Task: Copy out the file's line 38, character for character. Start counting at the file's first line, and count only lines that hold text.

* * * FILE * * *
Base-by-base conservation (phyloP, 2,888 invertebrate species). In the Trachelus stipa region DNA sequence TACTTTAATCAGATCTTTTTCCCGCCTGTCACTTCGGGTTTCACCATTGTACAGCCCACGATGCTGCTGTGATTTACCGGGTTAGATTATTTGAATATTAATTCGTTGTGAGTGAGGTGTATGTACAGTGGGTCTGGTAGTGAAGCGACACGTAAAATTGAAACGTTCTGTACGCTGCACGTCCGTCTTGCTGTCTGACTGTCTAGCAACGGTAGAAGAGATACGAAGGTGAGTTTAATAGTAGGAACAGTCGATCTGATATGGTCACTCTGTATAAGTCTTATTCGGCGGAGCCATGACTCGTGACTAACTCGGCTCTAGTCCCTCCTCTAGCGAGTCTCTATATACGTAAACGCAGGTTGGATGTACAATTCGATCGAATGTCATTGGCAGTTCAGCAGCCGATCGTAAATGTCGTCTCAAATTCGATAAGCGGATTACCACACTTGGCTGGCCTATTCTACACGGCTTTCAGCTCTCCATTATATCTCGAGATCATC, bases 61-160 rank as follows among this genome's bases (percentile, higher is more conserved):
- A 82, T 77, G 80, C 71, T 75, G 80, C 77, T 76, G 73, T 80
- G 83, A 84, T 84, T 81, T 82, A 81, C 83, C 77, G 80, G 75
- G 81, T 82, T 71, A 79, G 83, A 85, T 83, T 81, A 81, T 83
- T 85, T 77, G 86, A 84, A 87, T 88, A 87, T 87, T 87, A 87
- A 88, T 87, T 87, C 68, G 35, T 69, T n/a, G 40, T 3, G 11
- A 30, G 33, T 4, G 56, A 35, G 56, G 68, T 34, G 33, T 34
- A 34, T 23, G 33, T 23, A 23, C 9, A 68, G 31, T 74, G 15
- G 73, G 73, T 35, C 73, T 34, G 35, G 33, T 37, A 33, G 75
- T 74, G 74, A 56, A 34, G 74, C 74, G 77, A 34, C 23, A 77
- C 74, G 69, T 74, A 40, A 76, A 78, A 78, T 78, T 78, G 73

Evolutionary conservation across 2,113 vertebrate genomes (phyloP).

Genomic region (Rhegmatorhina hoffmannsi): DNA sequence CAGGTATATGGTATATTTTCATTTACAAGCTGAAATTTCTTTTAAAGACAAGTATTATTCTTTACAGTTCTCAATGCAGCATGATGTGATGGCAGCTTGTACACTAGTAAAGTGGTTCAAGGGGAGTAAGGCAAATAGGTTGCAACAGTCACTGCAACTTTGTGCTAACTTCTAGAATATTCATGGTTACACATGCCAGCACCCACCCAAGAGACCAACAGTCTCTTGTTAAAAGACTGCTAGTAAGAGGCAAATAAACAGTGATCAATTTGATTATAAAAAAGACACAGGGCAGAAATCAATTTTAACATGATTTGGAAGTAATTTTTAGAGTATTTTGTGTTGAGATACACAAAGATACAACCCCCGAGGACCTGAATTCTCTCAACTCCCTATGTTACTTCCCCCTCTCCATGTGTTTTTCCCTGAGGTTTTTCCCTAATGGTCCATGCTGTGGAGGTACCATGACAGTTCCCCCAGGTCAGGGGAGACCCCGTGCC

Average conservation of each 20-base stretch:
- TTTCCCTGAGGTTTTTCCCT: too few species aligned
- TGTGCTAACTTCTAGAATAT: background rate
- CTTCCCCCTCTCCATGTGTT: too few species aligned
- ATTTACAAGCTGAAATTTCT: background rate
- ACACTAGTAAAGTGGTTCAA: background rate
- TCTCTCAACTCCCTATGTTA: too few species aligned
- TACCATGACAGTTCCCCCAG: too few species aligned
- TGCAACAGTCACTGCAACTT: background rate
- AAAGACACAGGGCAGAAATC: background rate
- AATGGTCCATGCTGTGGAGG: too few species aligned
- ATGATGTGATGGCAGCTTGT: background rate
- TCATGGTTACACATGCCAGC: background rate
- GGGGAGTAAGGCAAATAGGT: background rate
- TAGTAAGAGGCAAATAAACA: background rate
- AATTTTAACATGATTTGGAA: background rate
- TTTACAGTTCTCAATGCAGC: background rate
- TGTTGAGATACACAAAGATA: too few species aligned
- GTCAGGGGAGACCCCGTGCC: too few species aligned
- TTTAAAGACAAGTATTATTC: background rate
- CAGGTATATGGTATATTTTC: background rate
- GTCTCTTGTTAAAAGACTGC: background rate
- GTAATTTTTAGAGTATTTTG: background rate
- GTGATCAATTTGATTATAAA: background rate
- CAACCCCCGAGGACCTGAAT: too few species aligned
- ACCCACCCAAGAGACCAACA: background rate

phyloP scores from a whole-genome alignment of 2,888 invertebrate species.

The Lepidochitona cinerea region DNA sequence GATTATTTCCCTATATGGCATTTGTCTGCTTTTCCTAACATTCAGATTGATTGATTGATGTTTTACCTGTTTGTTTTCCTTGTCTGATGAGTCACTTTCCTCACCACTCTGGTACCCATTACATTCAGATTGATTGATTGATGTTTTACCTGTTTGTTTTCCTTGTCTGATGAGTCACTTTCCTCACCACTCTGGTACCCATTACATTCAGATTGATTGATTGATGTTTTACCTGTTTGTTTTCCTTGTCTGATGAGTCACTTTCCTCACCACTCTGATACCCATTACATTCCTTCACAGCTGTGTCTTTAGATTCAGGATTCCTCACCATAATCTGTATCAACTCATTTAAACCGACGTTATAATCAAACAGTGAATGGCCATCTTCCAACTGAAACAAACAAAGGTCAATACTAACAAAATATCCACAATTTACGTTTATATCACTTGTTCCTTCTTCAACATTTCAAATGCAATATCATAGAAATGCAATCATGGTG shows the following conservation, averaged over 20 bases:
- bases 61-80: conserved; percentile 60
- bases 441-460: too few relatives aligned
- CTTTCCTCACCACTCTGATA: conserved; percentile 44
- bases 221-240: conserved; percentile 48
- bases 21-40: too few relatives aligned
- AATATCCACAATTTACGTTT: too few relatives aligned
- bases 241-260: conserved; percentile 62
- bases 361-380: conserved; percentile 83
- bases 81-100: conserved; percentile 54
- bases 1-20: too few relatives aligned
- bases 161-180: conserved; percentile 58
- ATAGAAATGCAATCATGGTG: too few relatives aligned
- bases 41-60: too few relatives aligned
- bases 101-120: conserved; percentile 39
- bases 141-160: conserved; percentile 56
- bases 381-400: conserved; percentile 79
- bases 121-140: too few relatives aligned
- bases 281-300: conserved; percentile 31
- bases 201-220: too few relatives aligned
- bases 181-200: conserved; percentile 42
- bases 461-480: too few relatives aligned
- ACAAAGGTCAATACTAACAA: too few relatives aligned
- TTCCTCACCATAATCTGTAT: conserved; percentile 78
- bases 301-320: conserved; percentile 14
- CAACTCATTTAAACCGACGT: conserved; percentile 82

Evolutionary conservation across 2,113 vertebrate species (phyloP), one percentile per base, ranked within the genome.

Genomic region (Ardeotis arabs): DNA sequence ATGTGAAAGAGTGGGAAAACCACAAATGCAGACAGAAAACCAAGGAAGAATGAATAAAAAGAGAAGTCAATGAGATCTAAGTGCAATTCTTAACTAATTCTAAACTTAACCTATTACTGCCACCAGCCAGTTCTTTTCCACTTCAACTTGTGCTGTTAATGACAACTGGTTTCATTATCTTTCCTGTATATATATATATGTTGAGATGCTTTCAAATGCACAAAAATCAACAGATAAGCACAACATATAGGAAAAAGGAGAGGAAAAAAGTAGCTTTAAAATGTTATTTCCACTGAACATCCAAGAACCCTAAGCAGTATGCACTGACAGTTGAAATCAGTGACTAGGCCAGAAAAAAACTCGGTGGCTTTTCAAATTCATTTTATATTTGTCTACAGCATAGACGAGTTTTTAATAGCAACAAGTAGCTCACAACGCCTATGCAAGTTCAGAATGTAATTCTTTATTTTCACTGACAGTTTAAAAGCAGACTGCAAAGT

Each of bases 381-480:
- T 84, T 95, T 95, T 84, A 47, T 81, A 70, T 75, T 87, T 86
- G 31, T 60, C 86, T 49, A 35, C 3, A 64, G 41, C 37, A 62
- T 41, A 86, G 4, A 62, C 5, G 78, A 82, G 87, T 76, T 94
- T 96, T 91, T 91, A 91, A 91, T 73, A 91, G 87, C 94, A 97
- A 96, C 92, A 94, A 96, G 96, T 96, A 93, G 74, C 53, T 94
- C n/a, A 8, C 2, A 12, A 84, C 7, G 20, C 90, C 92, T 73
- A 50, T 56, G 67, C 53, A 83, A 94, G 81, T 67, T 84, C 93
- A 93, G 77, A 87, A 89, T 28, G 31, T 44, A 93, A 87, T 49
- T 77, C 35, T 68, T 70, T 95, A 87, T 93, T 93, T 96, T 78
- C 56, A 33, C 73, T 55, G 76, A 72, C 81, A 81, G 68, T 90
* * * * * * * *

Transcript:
- CAACCCCCGAGGACCTGAAT: too few species aligned